October is Breast Cancer Awareness Month and our health clinics at the Lake of the Ozarks want to do everything we can to spread awareness about this. Keep reading this week's blog for a few important statistics concerning Breast Cancer that we found on BREASTCANCER.ORG. If you or someone you know is showing any sort of symptoms of breast cancer, contact your physician at the Lake of the Ozarks as soon as possible for a check-up. Central Ozarks Medical Center - It's not just about what we do, but how we do it that matters here.
BREAST CANCER STATISTICS FROM THE BREASTCANCER.ORG
About 1 in 8 U.S. women (about 12%) will develop invasive breast cancer over the course of her lifetime.
In 2020, an estimated 276,480 new cases of invasive breast cancer are expected to be diagnosed in women in the U.S., along with 48,530 new cases of non-invasive (in situ) breast cancer.
About 2,620 new cases of invasive breast cancer are expected to be diagnosed in men in 2020. A man’s lifetime risk of breast cancer is about 1 in 883.
About 42,170 women in the U.S. are expected to die in 2020 from breast cancer. Death rates have been steady in women under 50 since 2007, but have continued to drop in women over 50. The overall death rate from breast cancer decreased by 1.3% per year from 2013 to 2017. These decreases are thought to be the result of treatment advances and earlier detection through screening.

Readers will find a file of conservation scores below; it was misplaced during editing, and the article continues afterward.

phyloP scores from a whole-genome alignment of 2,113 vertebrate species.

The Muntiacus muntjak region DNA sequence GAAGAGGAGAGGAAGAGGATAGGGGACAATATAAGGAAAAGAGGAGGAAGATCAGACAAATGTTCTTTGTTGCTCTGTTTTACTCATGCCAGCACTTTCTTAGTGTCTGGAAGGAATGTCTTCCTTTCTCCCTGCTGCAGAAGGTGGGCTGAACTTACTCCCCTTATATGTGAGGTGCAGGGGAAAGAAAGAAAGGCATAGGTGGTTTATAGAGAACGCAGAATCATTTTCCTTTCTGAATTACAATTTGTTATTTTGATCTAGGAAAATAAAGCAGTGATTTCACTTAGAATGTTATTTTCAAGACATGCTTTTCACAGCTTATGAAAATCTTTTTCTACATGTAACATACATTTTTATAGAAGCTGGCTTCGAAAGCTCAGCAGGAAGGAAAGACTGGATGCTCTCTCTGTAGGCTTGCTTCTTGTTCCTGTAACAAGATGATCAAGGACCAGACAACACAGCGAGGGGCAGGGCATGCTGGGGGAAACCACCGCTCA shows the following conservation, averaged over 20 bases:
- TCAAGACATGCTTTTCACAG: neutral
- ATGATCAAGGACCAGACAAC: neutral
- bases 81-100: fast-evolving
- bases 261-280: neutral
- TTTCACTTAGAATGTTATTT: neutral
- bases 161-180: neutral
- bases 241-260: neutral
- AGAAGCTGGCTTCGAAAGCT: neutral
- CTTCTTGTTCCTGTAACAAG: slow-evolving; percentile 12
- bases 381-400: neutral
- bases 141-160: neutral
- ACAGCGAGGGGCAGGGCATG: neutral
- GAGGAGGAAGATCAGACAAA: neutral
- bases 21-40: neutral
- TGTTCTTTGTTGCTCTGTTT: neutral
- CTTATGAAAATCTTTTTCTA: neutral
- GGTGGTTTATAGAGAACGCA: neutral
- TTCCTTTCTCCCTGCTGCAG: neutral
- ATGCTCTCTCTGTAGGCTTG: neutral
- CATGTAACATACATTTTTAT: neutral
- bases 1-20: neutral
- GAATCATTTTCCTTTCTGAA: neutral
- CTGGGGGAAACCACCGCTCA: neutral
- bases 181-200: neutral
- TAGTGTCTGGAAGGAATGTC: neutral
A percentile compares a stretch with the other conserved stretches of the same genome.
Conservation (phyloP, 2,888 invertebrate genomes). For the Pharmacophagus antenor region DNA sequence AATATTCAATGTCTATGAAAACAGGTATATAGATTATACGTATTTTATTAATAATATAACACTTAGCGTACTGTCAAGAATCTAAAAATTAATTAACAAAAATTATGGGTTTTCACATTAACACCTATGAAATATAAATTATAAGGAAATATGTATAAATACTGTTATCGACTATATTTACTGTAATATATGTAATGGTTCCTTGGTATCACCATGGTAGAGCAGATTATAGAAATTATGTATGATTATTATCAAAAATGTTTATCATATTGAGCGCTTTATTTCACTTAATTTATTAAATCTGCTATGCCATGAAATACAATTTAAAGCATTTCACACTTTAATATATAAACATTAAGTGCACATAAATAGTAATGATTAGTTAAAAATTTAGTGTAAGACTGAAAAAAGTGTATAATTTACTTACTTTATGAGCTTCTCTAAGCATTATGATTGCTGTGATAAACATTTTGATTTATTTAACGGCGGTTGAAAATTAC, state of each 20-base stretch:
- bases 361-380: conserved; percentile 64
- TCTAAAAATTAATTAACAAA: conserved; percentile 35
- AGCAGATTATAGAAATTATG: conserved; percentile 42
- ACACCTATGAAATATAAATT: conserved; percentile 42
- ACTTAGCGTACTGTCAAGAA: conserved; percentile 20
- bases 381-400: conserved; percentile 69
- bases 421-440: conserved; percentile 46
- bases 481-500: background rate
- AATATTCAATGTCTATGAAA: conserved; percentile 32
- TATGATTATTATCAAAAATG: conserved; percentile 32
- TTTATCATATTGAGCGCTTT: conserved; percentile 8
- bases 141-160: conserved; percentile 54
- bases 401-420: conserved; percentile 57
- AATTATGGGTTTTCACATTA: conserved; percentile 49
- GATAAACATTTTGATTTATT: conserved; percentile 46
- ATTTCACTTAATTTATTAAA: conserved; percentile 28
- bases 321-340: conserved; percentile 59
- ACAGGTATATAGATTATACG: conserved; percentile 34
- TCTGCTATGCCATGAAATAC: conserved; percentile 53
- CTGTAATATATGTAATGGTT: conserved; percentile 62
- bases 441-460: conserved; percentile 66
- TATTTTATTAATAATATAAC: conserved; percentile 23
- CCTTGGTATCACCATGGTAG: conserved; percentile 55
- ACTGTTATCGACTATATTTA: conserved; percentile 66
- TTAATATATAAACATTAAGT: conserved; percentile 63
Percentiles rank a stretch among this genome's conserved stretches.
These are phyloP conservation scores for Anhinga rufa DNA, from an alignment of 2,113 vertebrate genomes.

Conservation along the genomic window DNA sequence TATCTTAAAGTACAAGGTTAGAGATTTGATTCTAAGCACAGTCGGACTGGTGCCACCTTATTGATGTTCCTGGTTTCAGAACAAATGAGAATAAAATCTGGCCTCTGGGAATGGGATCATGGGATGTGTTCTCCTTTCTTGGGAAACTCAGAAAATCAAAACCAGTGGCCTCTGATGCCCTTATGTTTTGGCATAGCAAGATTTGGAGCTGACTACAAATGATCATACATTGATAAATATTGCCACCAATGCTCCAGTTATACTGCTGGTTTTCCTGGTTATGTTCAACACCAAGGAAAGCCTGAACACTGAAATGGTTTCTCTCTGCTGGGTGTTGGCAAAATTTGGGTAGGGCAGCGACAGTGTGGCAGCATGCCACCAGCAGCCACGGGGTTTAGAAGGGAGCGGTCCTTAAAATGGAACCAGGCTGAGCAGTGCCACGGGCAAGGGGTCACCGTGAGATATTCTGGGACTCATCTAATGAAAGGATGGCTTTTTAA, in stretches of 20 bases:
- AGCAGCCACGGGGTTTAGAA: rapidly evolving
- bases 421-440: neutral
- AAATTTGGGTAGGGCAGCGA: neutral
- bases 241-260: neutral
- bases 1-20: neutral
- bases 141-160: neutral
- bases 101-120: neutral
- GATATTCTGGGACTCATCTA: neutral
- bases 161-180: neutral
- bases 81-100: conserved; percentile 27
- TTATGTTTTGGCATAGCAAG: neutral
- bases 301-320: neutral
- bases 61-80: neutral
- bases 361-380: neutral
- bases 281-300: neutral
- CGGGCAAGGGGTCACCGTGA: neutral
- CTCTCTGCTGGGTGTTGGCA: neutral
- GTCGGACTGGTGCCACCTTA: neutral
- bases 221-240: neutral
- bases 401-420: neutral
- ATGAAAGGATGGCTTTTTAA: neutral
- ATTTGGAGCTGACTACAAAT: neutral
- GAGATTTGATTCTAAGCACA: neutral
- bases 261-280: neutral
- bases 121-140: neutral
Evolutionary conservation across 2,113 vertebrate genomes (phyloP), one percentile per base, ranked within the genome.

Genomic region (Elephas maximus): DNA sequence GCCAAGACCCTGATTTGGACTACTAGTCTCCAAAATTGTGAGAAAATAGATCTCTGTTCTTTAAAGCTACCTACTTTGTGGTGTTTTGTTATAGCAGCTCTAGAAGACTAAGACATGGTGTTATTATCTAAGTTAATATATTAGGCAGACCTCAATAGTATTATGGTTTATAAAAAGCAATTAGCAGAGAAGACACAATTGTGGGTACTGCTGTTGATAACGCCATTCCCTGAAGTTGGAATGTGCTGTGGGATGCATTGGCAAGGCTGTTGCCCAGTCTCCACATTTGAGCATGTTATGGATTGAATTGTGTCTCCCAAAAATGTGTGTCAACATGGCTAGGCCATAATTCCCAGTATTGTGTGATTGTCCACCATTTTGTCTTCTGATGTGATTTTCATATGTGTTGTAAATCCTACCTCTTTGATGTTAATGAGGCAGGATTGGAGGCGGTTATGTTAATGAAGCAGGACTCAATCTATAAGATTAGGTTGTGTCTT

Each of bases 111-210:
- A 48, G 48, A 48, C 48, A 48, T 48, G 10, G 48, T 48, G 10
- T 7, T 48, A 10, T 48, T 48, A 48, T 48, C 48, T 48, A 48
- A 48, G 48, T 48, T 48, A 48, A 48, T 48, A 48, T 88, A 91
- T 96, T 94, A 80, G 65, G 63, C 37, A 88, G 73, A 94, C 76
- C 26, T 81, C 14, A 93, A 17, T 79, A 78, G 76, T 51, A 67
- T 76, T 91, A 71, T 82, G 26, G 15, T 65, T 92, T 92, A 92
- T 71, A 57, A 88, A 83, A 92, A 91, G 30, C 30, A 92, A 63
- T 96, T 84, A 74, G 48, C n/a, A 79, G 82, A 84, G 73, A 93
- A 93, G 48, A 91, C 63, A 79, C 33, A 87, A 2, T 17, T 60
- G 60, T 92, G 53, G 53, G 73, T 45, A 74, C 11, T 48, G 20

For women in the U.S., breast cancer death rates are higher than those for any other cancer, besides lung cancer.
As of January 2020, there are more than 3.5 million women with a history of breast cancer in the U.S. This includes women currently being treated and women who have finished treatment.
Besides skin cancer, breast cancer is the most commonly diagnosed cancer among American women. In 2020, it's estimated that about 30% of newly diagnosed cancers in women will be breast cancers.
In women under 45, breast cancer is more common in Black women than white women. Overall, Black women are more likely to die of breast cancer. For Asian, Hispanic, and Native-American women, the risk of developing and dying from breast cancer is lower. Ashkenazi Jewish women have a higher risk of breast cancer because of a higher rate of BRCA mutations.
Breast cancer incidence rates in the U.S. began decreasing in the year 2000, after increasing for the previous two decades. They dropped by 7% from 2002 to 2003 alone. One theory is that this decrease was partially due to the reduced use of hormone replacement therapy (HRT) by women after the results of a large study called the Women’s Health Initiative were published in 2002. These results suggested a connection between HRT and increased breast cancer risk. In recent years, incidence rates have increased slightly by 0.3% per year.
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Serving Camdenton, Laclede, Pulaski, and Miller Counties